5 tips for living Ramadan well when you suffer from eating disorders

5 tips for living Ramadan well when you suffer from eating disorders

Ramadan is the name given to the ninth month of the Muslim calendar. On this occasion, many believers fast. But how do you do it when you suffer from eating disorders? TipsForWomens answers you.

For Muslims, Ramadan is a sacred time, dedicated to prayer and reading the Koran. It is marked by a significant fast – observed from dawn to sunset. However, for Muslims who suffer from eating disorders, fasting all day and eating at night can be difficult.

5 good reflexes can be adopted

For bulimics, anorexics or binge eaters (a behavioral disorder that causes uncontrollable urges towards food), Ramadan can be critical and can lead to episodes of bingeing, purging (by making oneself vomit) or contrary to prolonged restriction.

In this context, Healthline media experts invite those concerned to slightly adapt their fasting to facilitate the observation of this sacred month.

  • Set limits. The idea? Do not participate in certain dinners that put you in difficulty. Instead, you can find your loved ones who are surrendering.”to the mosque for evening prayer“or even volunteer”during a charity event“.
  • Take time for Suhoor – in other words, the morning meal eaten before sunrise during the month of Ramadan. This meal is essential to ensure a continuous release of energy throughout the day. It must be composed of proteins (ham, eggs, etc.), cereals (wholemeal bread, etc.) and good fats to reduce the “risk of fatigue or lethargy throughout the day“. Staying well hydrated is also essential.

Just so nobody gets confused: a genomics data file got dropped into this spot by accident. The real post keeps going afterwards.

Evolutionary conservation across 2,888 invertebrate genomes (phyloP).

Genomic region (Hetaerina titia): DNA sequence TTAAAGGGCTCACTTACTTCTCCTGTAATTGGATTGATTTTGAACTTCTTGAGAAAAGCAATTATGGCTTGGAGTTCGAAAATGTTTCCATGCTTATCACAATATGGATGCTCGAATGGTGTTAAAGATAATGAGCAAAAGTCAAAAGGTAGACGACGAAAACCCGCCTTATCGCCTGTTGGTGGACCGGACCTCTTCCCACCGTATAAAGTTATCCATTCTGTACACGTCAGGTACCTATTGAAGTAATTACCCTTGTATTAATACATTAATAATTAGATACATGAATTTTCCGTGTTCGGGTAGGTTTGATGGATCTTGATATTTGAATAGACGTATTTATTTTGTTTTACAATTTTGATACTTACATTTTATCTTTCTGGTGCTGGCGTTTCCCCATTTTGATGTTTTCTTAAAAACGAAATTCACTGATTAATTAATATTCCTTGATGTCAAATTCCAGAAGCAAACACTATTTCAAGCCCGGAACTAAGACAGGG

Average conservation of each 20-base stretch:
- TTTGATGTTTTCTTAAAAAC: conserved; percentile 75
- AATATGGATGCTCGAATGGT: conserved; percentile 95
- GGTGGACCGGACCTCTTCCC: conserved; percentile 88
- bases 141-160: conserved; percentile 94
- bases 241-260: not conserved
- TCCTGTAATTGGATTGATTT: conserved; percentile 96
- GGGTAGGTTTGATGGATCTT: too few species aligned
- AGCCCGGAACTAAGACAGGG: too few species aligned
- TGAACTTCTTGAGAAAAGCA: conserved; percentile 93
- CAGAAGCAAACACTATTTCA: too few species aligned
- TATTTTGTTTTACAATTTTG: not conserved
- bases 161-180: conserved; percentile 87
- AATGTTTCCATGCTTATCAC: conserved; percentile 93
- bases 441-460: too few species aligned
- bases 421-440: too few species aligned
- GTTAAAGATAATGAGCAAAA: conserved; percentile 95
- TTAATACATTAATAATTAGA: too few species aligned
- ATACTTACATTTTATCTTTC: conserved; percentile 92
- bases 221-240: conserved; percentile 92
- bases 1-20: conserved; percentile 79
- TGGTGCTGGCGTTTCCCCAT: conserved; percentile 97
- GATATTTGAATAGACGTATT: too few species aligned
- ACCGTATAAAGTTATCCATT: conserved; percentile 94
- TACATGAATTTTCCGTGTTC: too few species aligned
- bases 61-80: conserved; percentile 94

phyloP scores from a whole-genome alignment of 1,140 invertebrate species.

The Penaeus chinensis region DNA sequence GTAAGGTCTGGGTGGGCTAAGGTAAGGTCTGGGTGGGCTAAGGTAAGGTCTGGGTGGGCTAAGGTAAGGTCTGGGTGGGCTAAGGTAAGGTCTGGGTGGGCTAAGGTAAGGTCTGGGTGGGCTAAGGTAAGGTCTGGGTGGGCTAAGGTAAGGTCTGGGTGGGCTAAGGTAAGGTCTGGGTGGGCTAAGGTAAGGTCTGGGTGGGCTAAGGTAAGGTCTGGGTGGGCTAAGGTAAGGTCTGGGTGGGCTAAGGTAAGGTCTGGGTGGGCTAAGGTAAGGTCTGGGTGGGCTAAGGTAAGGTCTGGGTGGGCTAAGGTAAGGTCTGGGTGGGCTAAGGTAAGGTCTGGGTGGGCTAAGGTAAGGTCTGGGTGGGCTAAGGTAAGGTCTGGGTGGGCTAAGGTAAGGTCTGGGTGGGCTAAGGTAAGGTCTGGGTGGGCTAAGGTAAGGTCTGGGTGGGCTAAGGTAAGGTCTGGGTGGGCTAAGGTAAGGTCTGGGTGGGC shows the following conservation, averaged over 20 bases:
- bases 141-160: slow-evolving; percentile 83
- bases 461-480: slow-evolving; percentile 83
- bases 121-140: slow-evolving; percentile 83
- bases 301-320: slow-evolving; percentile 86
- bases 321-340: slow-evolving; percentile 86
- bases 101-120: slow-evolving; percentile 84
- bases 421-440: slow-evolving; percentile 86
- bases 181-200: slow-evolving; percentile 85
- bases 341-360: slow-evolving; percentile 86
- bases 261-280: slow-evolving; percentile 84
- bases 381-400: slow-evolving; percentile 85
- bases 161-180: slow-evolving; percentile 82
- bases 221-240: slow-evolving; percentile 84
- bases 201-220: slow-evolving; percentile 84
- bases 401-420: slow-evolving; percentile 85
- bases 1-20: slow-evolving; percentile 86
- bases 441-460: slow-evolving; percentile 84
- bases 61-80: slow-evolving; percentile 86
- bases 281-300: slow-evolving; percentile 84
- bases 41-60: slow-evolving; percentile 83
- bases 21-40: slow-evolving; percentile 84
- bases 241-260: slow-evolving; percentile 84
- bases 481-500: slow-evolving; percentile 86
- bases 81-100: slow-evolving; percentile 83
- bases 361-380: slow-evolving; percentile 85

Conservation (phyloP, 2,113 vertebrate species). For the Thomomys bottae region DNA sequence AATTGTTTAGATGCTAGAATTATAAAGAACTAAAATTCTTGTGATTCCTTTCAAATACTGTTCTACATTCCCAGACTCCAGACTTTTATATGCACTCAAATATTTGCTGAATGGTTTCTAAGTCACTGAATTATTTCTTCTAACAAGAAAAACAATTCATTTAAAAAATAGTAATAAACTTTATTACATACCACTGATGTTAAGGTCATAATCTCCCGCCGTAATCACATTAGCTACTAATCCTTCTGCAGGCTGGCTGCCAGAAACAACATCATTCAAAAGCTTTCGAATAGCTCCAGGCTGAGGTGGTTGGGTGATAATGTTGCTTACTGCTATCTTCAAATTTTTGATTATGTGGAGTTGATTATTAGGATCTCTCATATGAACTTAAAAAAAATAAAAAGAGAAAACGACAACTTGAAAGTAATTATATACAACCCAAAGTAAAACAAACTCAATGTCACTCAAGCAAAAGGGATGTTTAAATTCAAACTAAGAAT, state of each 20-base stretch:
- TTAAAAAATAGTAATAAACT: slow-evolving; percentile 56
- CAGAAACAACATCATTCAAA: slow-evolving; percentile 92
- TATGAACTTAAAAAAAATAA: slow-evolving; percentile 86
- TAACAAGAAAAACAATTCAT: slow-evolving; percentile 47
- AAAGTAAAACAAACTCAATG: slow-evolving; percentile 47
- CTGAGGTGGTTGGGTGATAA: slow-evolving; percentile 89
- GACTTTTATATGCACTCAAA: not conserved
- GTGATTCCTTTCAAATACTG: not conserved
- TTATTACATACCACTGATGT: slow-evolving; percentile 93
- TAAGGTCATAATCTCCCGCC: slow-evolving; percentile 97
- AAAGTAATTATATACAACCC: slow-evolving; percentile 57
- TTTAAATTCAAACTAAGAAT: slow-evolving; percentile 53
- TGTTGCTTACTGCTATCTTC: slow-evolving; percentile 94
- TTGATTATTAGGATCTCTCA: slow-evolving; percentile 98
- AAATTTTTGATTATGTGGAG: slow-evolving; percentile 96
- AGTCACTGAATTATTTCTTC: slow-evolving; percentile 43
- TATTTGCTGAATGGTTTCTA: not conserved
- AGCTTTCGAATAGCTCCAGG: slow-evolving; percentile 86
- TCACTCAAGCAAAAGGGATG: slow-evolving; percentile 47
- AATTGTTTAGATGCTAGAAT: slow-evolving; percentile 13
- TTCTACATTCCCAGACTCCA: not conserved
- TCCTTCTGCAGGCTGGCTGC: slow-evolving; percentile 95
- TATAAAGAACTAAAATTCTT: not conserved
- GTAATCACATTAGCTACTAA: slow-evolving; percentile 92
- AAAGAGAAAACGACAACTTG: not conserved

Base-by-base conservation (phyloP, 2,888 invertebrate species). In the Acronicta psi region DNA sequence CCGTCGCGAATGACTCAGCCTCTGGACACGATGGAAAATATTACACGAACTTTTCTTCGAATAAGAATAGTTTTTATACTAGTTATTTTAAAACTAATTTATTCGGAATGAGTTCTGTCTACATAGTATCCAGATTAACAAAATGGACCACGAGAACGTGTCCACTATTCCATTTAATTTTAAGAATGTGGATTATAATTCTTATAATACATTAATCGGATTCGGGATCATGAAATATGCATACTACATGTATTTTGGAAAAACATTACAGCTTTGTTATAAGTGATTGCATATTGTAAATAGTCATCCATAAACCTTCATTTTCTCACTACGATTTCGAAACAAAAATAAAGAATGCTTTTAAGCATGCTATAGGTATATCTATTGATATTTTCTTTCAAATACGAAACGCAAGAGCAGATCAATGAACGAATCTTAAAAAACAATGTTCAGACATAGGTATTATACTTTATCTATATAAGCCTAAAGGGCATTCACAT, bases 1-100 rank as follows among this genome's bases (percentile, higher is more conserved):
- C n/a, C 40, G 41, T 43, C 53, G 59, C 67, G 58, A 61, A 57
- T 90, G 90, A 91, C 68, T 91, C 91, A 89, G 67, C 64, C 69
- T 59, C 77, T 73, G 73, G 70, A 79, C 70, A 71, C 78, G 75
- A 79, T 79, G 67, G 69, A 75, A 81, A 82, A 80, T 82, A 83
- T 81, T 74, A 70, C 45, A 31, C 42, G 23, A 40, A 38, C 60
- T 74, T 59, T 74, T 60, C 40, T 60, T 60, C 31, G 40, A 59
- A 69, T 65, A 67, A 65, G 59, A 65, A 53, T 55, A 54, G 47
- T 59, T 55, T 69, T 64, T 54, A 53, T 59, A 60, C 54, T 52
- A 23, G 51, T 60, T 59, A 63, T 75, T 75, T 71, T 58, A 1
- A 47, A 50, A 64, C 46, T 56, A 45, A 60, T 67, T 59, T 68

• Keep a reflective journal. This is a great way to identify and track your feelings throughout the month. This journal will allow you to analyze your anxiety-inducing thoughts about food.
  • View prayer as an opportunity to take a break. In Sunni Islam, five prayers must be performed daily, at dawn (al-fajr), at noon (al-zuhr), mid-afternoon (al-asr), at sunset ( al-maghrib) and in the evening (al-icha). This time could be the opportunity”to take a break from your daily tasks and find time to be mindful“.
  • Build a prevention plan. If Ramadan is accompanied by undesirable symptoms (anxiety disorders, crises, etc.), it may be beneficial to develop a “plan” for your recurrences before the start of Ramadan. This may include a “list of known triggers“and”coping strategies“. A list of trusted relatives who are useful in the event of a crisis (parent, therapist, etc.) can also be useful.

Live Ramadan without fasting

If this period of deprivation is too difficult, it is possible to observe Ramadan without fasting. There are indeed multiple ways to live this blessed month and its faith.

It is thus possible to devote your time to prayer, meditation, reading the Koran… or even to people in need.

Another option: engage in charity work and participate in charitable activities to strengthen ties within your community.